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Alabama's Natural Gas & Economic Future



Manufacturing Issues

Manufacture Alabama is working on both price/supply and consumption-side initiatives in response to crucial manufacturing energy challenges. 

One of our major legislative goals for 2006 was achieved with Congressional passage this month of legislation to open 8 million acres in the Gulf of Mexico for new offshore drilling activity.  The legislation will provide Alabama with revenue sharing funds that we hope can be used to finance infrastructure improvements. 

During 2006, we also continued our push for liquefied natural gas (LNG) facilities in Mobile Bay and for other new sources of natural gas needed by manufacturers.

The association also is expanding its involvement with several universities in Alabama on programs to help member companies reduce energy usage in their manufacturing processes. Energy costs and supply volatility have become perhaps the most serious competitive challenge facing manufacturers in Alabama, considerably increasing the threat of further loss of good manufacturing jobs in our state to foreign competitors with significant energy cost advantages. Information about these programs is detailed below.

Industrial Assessment Center at the University of Alabama

In July 2006, the U.S. Department of Energy announced a selection of 26 universities across the country for negotiation of award to set up and operate regional Industrial Assessment Centers (IAC) beginning in 2007.  The University of Alabama (in partnership with Tuskegee) will be host to one of these 26 centers nationwide, joining other universities such as Texas A&M, Georgia Tech, Michigan, and Florida, among others.  The center will employ faculty and students to assist small-to-medium sized American manufacturing plants to use energy more efficiently. It is intended to train young engineers to better understand how the role of energy efficiency and renewable energy can play in manufacturing and industrial processes.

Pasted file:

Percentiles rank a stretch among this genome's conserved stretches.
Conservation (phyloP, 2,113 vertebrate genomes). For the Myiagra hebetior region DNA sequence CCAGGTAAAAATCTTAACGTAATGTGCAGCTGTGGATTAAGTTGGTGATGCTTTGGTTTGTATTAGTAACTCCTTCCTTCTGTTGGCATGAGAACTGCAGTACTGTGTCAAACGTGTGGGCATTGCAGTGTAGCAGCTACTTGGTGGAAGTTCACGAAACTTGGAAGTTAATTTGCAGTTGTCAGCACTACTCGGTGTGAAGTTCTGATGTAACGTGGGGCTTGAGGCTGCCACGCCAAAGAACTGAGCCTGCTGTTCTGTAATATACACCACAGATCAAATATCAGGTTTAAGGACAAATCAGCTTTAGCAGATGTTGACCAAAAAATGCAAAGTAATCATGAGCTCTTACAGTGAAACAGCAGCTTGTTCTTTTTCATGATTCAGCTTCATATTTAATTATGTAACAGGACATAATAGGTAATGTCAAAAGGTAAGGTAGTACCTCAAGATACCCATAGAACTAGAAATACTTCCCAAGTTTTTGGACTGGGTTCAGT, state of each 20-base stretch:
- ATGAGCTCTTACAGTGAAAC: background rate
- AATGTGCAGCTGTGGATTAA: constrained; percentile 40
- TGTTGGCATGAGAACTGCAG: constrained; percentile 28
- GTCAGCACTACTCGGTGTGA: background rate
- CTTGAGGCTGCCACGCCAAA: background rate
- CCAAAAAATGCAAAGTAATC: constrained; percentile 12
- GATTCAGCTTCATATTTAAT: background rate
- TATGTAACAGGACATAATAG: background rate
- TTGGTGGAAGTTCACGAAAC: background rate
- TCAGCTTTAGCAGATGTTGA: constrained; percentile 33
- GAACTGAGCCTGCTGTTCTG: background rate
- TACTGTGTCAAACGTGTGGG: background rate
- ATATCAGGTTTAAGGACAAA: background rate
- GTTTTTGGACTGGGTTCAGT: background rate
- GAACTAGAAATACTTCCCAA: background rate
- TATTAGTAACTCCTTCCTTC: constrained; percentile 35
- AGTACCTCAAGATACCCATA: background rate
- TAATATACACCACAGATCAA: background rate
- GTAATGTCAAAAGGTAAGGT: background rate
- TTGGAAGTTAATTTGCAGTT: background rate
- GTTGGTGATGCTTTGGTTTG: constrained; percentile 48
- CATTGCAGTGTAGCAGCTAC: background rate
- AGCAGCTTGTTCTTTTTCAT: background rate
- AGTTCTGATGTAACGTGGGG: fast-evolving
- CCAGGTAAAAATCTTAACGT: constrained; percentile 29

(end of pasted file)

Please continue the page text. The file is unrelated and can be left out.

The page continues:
Manufacture Alabama offered a letter of support for the proposal to the U.S. Department of Energy for the Center, and since, we have partnered with the now official Alabama IAC. We will assist the University in identifying high- potential clients. Those clients will receive comprehensive, energy assessments of their operations, performed at no cost. For purposes of the assessments, DOE defines small and medium-sized manufacturers as those with annual energy costs between $100,00 and $2.5 million.

Department of Energy Grant

Because of rising energy prices and global uncertainty, Alabama’s energy office, the Science, Technology and Energy (STE) Division of the Alabama Department of Economic and Community Affairs (ADECA) and the University of Alabama in Huntsville (UAH), in association with the Alabama Technology Network, Manufacture Alabama, and the Alabama College System, have been running since April an Industrial Technologies Program (ITP) for the paper, construction materials, and metals (primary and secondary) industries. They are the three largest energy consuming manufacturing sectors vital to Alabama’s economy.